As book of the week Radio 4 is featuring Michael Spitzer’s newly published ‘The Musical Human’. Michael is a Musicologist, Beethoven expert and Professor from the University of Liverpool. When I heard him interviewed a couple of weeks ago, it was a very refreshing moment.
He’s not the first to say it, but the fact he is who he is makes it all the more powerful.
He states that our relationship with music went into decline after two key events: The moment we started notating music and then, 1,000 years later, when we discovered how to record music.
Why? Because these two seismic shifts began to dissociated us from actively engaging with music. From participation to passive listening, we lose the greatest benefits that music can give us. It’s oddly ironic, that music has never been more readily available to consume, yet the opportunities to actively engage and participate with music have never been less. In the UK, support and subsidy for music (and other cultural activities) has been stripped to the bone. Music teachers in mainstream schools are now being co-opted into delivering ‘wellbeing lessons’ when encouraging musical play would be by far the most effective form of wellbeing practice!
During lockdown, thousands benefitting from the joys of wellbeing choirs have been denied this fabulously simple and accessible form of wellbeing practice. Likewise, the joys of live performance (for musicians and audience) have been silenced.
This time last year, we decided that MindHarp needed to truly reach out to a wider, global audience and focus on being a tool and activity for wellbeing. This we have done and we are now running courses for wellbeing practitioners, teachers and therapists to become confident users and practitioners of MindHarp so they can integrate MindHarp into their practice.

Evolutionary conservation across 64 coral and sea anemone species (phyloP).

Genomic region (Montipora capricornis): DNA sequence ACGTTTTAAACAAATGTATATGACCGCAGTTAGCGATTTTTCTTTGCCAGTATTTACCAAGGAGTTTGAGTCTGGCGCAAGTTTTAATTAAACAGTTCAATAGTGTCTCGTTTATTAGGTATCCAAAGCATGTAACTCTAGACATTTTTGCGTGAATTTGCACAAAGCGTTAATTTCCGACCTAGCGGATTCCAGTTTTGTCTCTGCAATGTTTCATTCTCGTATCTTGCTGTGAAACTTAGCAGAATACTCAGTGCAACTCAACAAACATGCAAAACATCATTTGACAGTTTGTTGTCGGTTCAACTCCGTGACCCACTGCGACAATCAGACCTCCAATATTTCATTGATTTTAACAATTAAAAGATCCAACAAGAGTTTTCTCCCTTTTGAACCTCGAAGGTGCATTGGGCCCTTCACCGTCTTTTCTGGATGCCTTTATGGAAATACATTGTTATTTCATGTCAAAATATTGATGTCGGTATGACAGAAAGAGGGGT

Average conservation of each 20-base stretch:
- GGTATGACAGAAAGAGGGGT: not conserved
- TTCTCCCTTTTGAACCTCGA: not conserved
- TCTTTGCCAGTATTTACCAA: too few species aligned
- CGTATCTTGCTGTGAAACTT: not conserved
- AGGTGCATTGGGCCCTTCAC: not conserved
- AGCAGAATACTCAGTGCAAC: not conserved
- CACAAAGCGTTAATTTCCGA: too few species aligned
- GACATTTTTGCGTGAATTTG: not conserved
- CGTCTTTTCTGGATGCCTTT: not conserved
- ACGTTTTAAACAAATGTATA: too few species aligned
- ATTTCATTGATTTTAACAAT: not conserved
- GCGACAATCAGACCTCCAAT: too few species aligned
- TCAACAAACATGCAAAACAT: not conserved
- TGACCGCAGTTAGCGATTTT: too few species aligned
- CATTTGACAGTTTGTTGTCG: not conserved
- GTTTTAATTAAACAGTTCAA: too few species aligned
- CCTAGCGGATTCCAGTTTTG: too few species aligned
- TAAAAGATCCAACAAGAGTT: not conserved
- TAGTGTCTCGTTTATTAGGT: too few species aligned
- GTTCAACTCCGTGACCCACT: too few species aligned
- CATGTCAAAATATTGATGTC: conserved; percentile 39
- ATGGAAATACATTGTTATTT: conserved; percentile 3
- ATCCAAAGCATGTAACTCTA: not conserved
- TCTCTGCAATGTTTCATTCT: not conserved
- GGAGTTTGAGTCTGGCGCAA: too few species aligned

We are already getting marvellous feedback. We have music therapists attaining extraordinary results helping clients recover from neurologic and spinal damage; teachers in special schools using MindHarp to calm and focus children from troubled backgrounds and mindfulness teachers combining MindHarp with mindfulness principles and practice.
This is the “frontline” of MindHarp for therapeutic usage but just as important is the way that these pioneering non-musicians are also using active play with music for themselves. It’s very gratifying for us that nearly all of our new students report back their use of MindHarp for their own enjoyment and mindful practice. This just reinforces Michael Spitzer’s point that music is a gift ALL humans should cherish.
So my advice to you is: Sing in the shower (well or badly!); hum along to your favourite songs; bang away on the old piano in the spare room…it’s great for your health and your wellbeing. Perhaps even start your own musical adventure with MindHarp. Be the musical human you always were…
If you think MindHarp may help in your work or you know someone who may benefit, do get in touch and/or have a look at our website. https://mindharp.world/courses